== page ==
Nathan Pasko

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Nathan Pasko is a front end developer, designer, writer & musician. The % Daily Value tells you how much an aspect of Nathan contributes to a daily diet. 2,000 calories in a day is used for general nutrition advice.

Adding Variables into Strings using JavaScript's Template Literals

December 20, 2020

If you've been browsing this series, or just trying out new parts of JavaScript, you've seen how console.log() can be the quickest way to test your code as you work. You may (quite often) need to log the value of a variable and a label that makes the data more readable.

The + operator is probably the most obvious way to tack strings together -- or concatenate them. When you first started out you probably guessed you could concatenate strings this way.

var label = 'value:';
var value = 'breakfast';

console.log(label + ' ' + value);

You might've used a similar approach to tack more strings together, for example to log two variables to the console.

var label = 'values:';
var values = [ 'breakfast', 'lunch' ];

console.log(label + ' ' + values[0] + ' and ' + values[1]);

Those methods of logging our variables are valid, but there is another syntax that you might find useful. It's called a template literal. One of its features allows us to include the values of variables in a string.

Template Literals

Let's use our second example above to demonstrate this. We want to log a string to the console that lists the two values in our array and labels for readability. Instead of enclosing our string in quotes as usual, we'll use backticks `, aka grave accents or acutes. They look similar to single quotes, but they turn our string into a template literal.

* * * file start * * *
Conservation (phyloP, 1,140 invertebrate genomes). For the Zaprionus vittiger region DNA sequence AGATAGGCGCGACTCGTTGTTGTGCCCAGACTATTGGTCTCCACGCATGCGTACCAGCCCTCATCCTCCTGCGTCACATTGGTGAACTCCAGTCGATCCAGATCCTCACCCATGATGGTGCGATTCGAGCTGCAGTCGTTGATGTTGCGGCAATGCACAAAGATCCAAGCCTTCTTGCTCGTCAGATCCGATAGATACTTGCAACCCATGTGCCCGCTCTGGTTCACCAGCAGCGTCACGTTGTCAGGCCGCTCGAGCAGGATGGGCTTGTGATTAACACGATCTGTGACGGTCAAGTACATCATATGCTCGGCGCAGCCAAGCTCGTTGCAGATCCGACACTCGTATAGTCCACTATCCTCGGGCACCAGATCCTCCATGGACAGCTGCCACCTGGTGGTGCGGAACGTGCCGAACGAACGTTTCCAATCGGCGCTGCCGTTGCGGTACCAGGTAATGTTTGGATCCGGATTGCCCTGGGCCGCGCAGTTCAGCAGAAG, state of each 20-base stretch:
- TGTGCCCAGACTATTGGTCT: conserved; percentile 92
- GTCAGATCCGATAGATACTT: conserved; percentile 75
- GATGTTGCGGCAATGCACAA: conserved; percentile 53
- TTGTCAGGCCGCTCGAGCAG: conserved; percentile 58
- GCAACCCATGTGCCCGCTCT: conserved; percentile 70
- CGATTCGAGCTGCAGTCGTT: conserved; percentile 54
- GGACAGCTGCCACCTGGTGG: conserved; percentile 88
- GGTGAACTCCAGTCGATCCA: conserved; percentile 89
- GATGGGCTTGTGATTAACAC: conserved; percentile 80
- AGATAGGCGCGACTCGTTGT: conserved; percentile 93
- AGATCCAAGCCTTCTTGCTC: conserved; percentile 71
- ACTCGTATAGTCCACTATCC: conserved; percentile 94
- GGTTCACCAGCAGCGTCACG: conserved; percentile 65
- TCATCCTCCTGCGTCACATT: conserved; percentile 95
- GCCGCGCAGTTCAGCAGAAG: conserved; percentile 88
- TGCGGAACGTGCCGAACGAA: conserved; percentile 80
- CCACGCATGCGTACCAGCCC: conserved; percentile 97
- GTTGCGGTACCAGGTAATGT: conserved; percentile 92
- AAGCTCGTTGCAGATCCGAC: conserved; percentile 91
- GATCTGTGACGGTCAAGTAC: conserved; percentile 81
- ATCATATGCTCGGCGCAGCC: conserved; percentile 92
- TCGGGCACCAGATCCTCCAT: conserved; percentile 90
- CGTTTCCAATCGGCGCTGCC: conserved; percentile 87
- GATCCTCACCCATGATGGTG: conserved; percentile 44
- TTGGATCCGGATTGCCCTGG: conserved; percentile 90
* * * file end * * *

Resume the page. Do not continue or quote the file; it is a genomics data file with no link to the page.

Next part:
Unlike regular strings, we can slot expressions directly into template literals, meaning that we can effortlessly pull values into our string. If we use ${ and } to enclose the name of a variable, and that variable's value will be spliced into our string.

Let's use this to rewrite our example from this:

console.log(label + ' ' + values[0] + ' and ' + values[1]);

To this:

console.log(`${label} ${values[0]} and ${values[1]}`);

So we've removed a few + operators and made the code more readable and easier to understand (now that you recognize a temperate literal syntax, that is). Template literals provide the opportunity for a more elegant syntax, though both console.log() calls result in the same output:

values: breakfast and lunch

Last Word

Imagine putting this technique to use in updating displays: we can easily declare strings with variable data, from small spots like slotting in a user name, to bigger applications like displaying a blog post's tags, related articles, and other metadata.

Template literals provide other opportunities too, like multi-line strings and nesting. They're worth taking a deeper look into, but their ability to effortlessly concatenate strings with variables is useful in just about any JavaScript project. While template literals may be confusing if we don't recognize their syntax, they're a fantastic addition to our tool belt once we do!

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